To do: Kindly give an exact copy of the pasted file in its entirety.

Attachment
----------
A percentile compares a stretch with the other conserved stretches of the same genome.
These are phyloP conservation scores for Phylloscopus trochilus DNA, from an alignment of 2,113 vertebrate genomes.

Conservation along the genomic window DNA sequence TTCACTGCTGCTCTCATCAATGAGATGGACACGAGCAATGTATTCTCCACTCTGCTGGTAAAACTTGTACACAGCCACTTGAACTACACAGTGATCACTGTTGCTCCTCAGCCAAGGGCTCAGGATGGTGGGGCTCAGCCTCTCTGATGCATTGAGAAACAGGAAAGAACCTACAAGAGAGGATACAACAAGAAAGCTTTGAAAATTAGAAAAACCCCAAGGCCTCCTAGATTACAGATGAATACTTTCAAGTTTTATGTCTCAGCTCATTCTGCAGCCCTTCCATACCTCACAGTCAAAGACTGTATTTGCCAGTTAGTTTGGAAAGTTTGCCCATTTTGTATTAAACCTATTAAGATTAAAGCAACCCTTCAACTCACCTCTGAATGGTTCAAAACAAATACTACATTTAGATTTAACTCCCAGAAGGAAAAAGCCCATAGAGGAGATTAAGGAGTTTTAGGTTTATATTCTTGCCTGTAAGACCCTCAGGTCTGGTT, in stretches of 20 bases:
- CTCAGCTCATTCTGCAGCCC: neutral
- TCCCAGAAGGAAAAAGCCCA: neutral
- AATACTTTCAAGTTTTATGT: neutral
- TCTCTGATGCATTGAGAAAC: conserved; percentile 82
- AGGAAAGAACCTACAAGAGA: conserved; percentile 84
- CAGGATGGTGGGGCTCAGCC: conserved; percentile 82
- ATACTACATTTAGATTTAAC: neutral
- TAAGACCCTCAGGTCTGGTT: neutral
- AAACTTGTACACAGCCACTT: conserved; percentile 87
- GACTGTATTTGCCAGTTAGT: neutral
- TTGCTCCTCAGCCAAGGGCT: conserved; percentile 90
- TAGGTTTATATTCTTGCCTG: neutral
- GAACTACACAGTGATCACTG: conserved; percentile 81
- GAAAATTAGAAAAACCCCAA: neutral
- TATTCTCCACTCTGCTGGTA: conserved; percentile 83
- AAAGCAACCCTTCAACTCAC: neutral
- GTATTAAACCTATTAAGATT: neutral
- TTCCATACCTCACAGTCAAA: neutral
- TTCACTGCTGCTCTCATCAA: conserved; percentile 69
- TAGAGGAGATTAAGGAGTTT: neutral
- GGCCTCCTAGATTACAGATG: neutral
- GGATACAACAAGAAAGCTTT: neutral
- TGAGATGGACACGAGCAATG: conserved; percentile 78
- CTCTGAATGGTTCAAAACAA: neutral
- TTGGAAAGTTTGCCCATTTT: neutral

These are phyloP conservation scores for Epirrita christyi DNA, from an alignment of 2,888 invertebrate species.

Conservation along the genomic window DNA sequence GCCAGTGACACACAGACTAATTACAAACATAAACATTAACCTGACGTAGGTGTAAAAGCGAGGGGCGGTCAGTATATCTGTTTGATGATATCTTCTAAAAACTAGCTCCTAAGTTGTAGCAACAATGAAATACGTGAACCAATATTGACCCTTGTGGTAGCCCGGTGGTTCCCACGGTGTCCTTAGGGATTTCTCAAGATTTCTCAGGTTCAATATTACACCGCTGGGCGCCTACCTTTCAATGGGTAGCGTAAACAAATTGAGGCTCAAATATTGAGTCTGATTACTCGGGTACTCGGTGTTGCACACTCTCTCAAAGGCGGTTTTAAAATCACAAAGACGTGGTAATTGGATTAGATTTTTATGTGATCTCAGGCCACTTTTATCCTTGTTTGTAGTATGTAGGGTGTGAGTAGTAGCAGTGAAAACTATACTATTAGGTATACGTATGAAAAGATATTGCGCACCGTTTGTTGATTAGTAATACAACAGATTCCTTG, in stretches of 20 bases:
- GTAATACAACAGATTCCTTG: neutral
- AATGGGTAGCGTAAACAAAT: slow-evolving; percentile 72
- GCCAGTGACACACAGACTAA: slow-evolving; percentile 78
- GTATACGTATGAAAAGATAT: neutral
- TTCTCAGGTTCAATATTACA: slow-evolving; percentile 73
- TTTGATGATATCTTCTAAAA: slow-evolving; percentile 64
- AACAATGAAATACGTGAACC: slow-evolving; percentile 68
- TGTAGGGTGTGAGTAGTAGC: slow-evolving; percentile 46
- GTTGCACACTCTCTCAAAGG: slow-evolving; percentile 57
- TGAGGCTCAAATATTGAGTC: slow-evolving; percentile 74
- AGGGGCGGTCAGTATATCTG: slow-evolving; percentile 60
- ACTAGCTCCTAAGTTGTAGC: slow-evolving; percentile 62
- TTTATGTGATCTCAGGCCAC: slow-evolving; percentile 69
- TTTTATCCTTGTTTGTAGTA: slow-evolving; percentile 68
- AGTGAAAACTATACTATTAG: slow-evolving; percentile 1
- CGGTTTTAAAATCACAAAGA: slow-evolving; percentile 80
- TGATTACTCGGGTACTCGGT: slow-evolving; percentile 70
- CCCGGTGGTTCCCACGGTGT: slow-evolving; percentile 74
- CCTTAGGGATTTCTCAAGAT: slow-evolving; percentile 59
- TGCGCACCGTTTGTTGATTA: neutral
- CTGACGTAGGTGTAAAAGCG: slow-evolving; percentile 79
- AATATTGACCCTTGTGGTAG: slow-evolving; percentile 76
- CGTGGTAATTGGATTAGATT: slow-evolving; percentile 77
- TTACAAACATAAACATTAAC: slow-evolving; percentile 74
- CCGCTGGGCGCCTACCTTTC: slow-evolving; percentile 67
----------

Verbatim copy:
A percentile compares a stretch with the other conserved stretches of the same genome.
These are phyloP conservation scores for Phylloscopus trochilus DNA, from an alignment of 2,113 vertebrate genomes.

Conservation along the genomic window DNA sequence TTCACTGCTGCTCTCATCAATGAGATGGACACGAGCAATGTATTCTCCACTCTGCTGGTAAAACTTGTACACAGCCACTTGAACTACACAGTGATCACTGTTGCTCCTCAGCCAAGGGCTCAGGATGGTGGGGCTCAGCCTCTCTGATGCATTGAGAAACAGGAAAGAACCTACAAGAGAGGATACAACAAGAAAGCTTTGAAAATTAGAAAAACCCCAAGGCCTCCTAGATTACAGATGAATACTTTCAAGTTTTATGTCTCAGCTCATTCTGCAGCCCTTCCATACCTCACAGTCAAAGACTGTATTTGCCAGTTAGTTTGGAAAGTTTGCCCATTTTGTATTAAACCTATTAAGATTAAAGCAACCCTTCAACTCACCTCTGAATGGTTCAAAACAAATACTACATTTAGATTTAACTCCCAGAAGGAAAAAGCCCATAGAGGAGATTAAGGAGTTTTAGGTTTATATTCTTGCCTGTAAGACCCTCAGGTCTGGTT, in stretches of 20 bases:
- CTCAGCTCATTCTGCAGCCC: neutral
- TCCCAGAAGGAAAAAGCCCA: neutral
- AATACTTTCAAGTTTTATGT: neutral
- TCTCTGATGCATTGAGAAAC: conserved; percentile 82
- AGGAAAGAACCTACAAGAGA: conserved; percentile 84
- CAGGATGGTGGGGCTCAGCC: conserved; percentile 82
- ATACTACATTTAGATTTAAC: neutral
- TAAGACCCTCAGGTCTGGTT: neutral
- AAACTTGTACACAGCCACTT: conserved; percentile 87
- GACTGTATTTGCCAGTTAGT: neutral
- TTGCTCCTCAGCCAAGGGCT: conserved; percentile 90
- TAGGTTTATATTCTTGCCTG: neutral
- GAACTACACAGTGATCACTG: conserved; percentile 81
- GAAAATTAGAAAAACCCCAA: neutral
- TATTCTCCACTCTGCTGGTA: conserved; percentile 83
- AAAGCAACCCTTCAACTCAC: neutral
- GTATTAAACCTATTAAGATT: neutral
- TTCCATACCTCACAGTCAAA: neutral
- TTCACTGCTGCTCTCATCAA: conserved; percentile 69
- TAGAGGAGATTAAGGAGTTT: neutral
- GGCCTCCTAGATTACAGATG: neutral
- GGATACAACAAGAAAGCTTT: neutral
- TGAGATGGACACGAGCAATG: conserved; percentile 78
- CTCTGAATGGTTCAAAACAA: neutral
- TTGGAAAGTTTGCCCATTTT: neutral

These are phyloP conservation scores for Epirrita christyi DNA, from an alignment of 2,888 invertebrate species.

Conservation along the genomic window DNA sequence GCCAGTGACACACAGACTAATTACAAACATAAACATTAACCTGACGTAGGTGTAAAAGCGAGGGGCGGTCAGTATATCTGTTTGATGATATCTTCTAAAAACTAGCTCCTAAGTTGTAGCAACAATGAAATACGTGAACCAATATTGACCCTTGTGGTAGCCCGGTGGTTCCCACGGTGTCCTTAGGGATTTCTCAAGATTTCTCAGGTTCAATATTACACCGCTGGGCGCCTACCTTTCAATGGGTAGCGTAAACAAATTGAGGCTCAAATATTGAGTCTGATTACTCGGGTACTCGGTGTTGCACACTCTCTCAAAGGCGGTTTTAAAATCACAAAGACGTGGTAATTGGATTAGATTTTTATGTGATCTCAGGCCACTTTTATCCTTGTTTGTAGTATGTAGGGTGTGAGTAGTAGCAGTGAAAACTATACTATTAGGTATACGTATGAAAAGATATTGCGCACCGTTTGTTGATTAGTAATACAACAGATTCCTTG, in stretches of 20 bases:
- GTAATACAACAGATTCCTTG: neutral
- AATGGGTAGCGTAAACAAAT: slow-evolving; percentile 72
- GCCAGTGACACACAGACTAA: slow-evolving; percentile 78
- GTATACGTATGAAAAGATAT: neutral
- TTCTCAGGTTCAATATTACA: slow-evolving; percentile 73
- TTTGATGATATCTTCTAAAA: slow-evolving; percentile 64
- AACAATGAAATACGTGAACC: slow-evolving; percentile 68
- TGTAGGGTGTGAGTAGTAGC: slow-evolving; percentile 46
- GTTGCACACTCTCTCAAAGG: slow-evolving; percentile 57
- TGAGGCTCAAATATTGAGTC: slow-evolving; percentile 74
- AGGGGCGGTCAGTATATCTG: slow-evolving; percentile 60
- ACTAGCTCCTAAGTTGTAGC: slow-evolving; percentile 62
- TTTATGTGATCTCAGGCCAC: slow-evolving; percentile 69
- TTTTATCCTTGTTTGTAGTA: slow-evolving; percentile 68
- AGTGAAAACTATACTATTAG: slow-evolving; percentile 1
- CGGTTTTAAAATCACAAAGA: slow-evolving; percentile 80
- TGATTACTCGGGTACTCGGT: slow-evolving; percentile 70
- CCCGGTGGTTCCCACGGTGT: slow-evolving; percentile 74
- CCTTAGGGATTTCTCAAGAT: slow-evolving; percentile 59
- TGCGCACCGTTTGTTGATTA: neutral
- CTGACGTAGGTGTAAAAGCG: slow-evolving; percentile 79
- AATATTGACCCTTGTGGTAG: slow-evolving; percentile 76
- CGTGGTAATTGGATTAGATT: slow-evolving; percentile 77
- TTACAAACATAAACATTAAC: slow-evolving; percentile 74
- CCGCTGGGCGCCTACCTTTC: slow-evolving; percentile 67